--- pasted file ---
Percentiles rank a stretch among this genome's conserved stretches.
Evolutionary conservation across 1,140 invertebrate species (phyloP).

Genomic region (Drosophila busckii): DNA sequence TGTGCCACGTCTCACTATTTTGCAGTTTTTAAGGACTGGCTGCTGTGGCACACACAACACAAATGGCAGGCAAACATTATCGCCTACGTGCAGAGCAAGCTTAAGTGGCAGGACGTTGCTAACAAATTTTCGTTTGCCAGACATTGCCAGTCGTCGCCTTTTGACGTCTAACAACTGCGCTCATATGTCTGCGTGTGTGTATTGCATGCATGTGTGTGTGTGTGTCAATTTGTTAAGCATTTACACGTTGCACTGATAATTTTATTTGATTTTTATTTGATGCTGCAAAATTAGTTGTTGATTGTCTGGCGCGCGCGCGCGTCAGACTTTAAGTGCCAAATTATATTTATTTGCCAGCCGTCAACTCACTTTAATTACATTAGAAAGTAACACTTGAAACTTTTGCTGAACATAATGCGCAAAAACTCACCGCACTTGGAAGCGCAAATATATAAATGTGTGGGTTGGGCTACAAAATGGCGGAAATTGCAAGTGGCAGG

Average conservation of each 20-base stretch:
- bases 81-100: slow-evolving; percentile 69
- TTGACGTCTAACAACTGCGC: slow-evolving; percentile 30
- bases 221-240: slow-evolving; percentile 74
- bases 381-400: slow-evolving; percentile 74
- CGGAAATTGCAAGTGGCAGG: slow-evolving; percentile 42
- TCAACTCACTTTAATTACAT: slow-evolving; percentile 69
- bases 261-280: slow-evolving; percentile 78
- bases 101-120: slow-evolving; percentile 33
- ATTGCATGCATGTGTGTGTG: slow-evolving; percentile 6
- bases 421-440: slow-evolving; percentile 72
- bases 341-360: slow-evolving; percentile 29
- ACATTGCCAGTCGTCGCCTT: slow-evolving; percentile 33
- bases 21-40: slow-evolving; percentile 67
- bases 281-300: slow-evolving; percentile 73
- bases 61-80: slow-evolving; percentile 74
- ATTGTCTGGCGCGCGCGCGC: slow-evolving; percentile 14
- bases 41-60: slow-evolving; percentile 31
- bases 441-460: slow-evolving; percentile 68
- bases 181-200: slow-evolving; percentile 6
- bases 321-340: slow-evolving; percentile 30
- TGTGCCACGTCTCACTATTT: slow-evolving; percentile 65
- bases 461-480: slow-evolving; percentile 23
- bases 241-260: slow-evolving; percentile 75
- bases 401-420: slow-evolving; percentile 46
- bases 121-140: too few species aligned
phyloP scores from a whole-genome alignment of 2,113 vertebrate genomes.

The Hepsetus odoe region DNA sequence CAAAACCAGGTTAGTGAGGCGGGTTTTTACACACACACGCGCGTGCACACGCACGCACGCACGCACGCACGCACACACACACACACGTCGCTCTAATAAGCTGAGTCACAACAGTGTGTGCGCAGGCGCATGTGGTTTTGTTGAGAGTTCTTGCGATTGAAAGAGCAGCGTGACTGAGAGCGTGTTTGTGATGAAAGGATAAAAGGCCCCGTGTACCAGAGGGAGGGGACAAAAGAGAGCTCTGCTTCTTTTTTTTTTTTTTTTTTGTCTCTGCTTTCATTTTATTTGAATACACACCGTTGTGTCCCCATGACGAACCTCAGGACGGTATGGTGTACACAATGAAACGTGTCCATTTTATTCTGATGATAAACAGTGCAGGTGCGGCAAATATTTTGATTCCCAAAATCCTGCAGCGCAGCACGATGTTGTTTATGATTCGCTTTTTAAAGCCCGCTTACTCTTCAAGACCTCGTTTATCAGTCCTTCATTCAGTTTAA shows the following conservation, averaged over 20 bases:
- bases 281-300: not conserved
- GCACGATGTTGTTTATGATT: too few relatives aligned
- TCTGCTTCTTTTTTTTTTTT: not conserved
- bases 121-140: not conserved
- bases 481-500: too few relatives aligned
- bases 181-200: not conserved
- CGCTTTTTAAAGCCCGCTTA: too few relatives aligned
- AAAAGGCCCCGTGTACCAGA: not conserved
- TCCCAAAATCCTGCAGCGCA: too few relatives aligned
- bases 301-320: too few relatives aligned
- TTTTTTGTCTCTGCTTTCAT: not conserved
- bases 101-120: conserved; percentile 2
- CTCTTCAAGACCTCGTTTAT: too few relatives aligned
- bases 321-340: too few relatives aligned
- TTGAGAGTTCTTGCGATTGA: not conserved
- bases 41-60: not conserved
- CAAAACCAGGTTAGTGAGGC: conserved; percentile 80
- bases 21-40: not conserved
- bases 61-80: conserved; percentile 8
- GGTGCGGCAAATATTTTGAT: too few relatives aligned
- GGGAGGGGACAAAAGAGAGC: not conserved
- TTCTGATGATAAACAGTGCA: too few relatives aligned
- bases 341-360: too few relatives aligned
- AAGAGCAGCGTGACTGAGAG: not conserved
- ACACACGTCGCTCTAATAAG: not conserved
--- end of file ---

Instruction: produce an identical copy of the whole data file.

Percentiles rank a stretch among this genome's conserved stretches.
Evolutionary conservation across 1,140 invertebrate species (phyloP).

Genomic region (Drosophila busckii): DNA sequence TGTGCCACGTCTCACTATTTTGCAGTTTTTAAGGACTGGCTGCTGTGGCACACACAACACAAATGGCAGGCAAACATTATCGCCTACGTGCAGAGCAAGCTTAAGTGGCAGGACGTTGCTAACAAATTTTCGTTTGCCAGACATTGCCAGTCGTCGCCTTTTGACGTCTAACAACTGCGCTCATATGTCTGCGTGTGTGTATTGCATGCATGTGTGTGTGTGTGTCAATTTGTTAAGCATTTACACGTTGCACTGATAATTTTATTTGATTTTTATTTGATGCTGCAAAATTAGTTGTTGATTGTCTGGCGCGCGCGCGCGTCAGACTTTAAGTGCCAAATTATATTTATTTGCCAGCCGTCAACTCACTTTAATTACATTAGAAAGTAACACTTGAAACTTTTGCTGAACATAATGCGCAAAAACTCACCGCACTTGGAAGCGCAAATATATAAATGTGTGGGTTGGGCTACAAAATGGCGGAAATTGCAAGTGGCAGG

Average conservation of each 20-base stretch:
- bases 81-100: slow-evolving; percentile 69
- TTGACGTCTAACAACTGCGC: slow-evolving; percentile 30
- bases 221-240: slow-evolving; percentile 74
- bases 381-400: slow-evolving; percentile 74
- CGGAAATTGCAAGTGGCAGG: slow-evolving; percentile 42
- TCAACTCACTTTAATTACAT: slow-evolving; percentile 69
- bases 261-280: slow-evolving; percentile 78
- bases 101-120: slow-evolving; percentile 33
- ATTGCATGCATGTGTGTGTG: slow-evolving; percentile 6
- bases 421-440: slow-evolving; percentile 72
- bases 341-360: slow-evolving; percentile 29
- ACATTGCCAGTCGTCGCCTT: slow-evolving; percentile 33
- bases 21-40: slow-evolving; percentile 67
- bases 281-300: slow-evolving; percentile 73
- bases 61-80: slow-evolving; percentile 74
- ATTGTCTGGCGCGCGCGCGC: slow-evolving; percentile 14
- bases 41-60: slow-evolving; percentile 31
- bases 441-460: slow-evolving; percentile 68
- bases 181-200: slow-evolving; percentile 6
- bases 321-340: slow-evolving; percentile 30
- TGTGCCACGTCTCACTATTT: slow-evolving; percentile 65
- bases 461-480: slow-evolving; percentile 23
- bases 241-260: slow-evolving; percentile 75
- bases 401-420: slow-evolving; percentile 46
- bases 121-140: too few species aligned
phyloP scores from a whole-genome alignment of 2,113 vertebrate genomes.

The Hepsetus odoe region DNA sequence CAAAACCAGGTTAGTGAGGCGGGTTTTTACACACACACGCGCGTGCACACGCACGCACGCACGCACGCACGCACACACACACACACGTCGCTCTAATAAGCTGAGTCACAACAGTGTGTGCGCAGGCGCATGTGGTTTTGTTGAGAGTTCTTGCGATTGAAAGAGCAGCGTGACTGAGAGCGTGTTTGTGATGAAAGGATAAAAGGCCCCGTGTACCAGAGGGAGGGGACAAAAGAGAGCTCTGCTTCTTTTTTTTTTTTTTTTTTGTCTCTGCTTTCATTTTATTTGAATACACACCGTTGTGTCCCCATGACGAACCTCAGGACGGTATGGTGTACACAATGAAACGTGTCCATTTTATTCTGATGATAAACAGTGCAGGTGCGGCAAATATTTTGATTCCCAAAATCCTGCAGCGCAGCACGATGTTGTTTATGATTCGCTTTTTAAAGCCCGCTTACTCTTCAAGACCTCGTTTATCAGTCCTTCATTCAGTTTAA shows the following conservation, averaged over 20 bases:
- bases 281-300: not conserved
- GCACGATGTTGTTTATGATT: too few relatives aligned
- TCTGCTTCTTTTTTTTTTTT: not conserved
- bases 121-140: not conserved
- bases 481-500: too few relatives aligned
- bases 181-200: not conserved
- CGCTTTTTAAAGCCCGCTTA: too few relatives aligned
- AAAAGGCCCCGTGTACCAGA: not conserved
- TCCCAAAATCCTGCAGCGCA: too few relatives aligned
- bases 301-320: too few relatives aligned
- TTTTTTGTCTCTGCTTTCAT: not conserved
- bases 101-120: conserved; percentile 2
- CTCTTCAAGACCTCGTTTAT: too few relatives aligned
- bases 321-340: too few relatives aligned
- TTGAGAGTTCTTGCGATTGA: not conserved
- bases 41-60: not conserved
- CAAAACCAGGTTAGTGAGGC: conserved; percentile 80
- bases 21-40: not conserved
- bases 61-80: conserved; percentile 8
- GGTGCGGCAAATATTTTGAT: too few relatives aligned
- GGGAGGGGACAAAAGAGAGC: not conserved
- TTCTGATGATAAACAGTGCA: too few relatives aligned
- bases 341-360: too few relatives aligned
- AAGAGCAGCGTGACTGAGAG: not conserved
- ACACACGTCGCTCTAATAAG: not conserved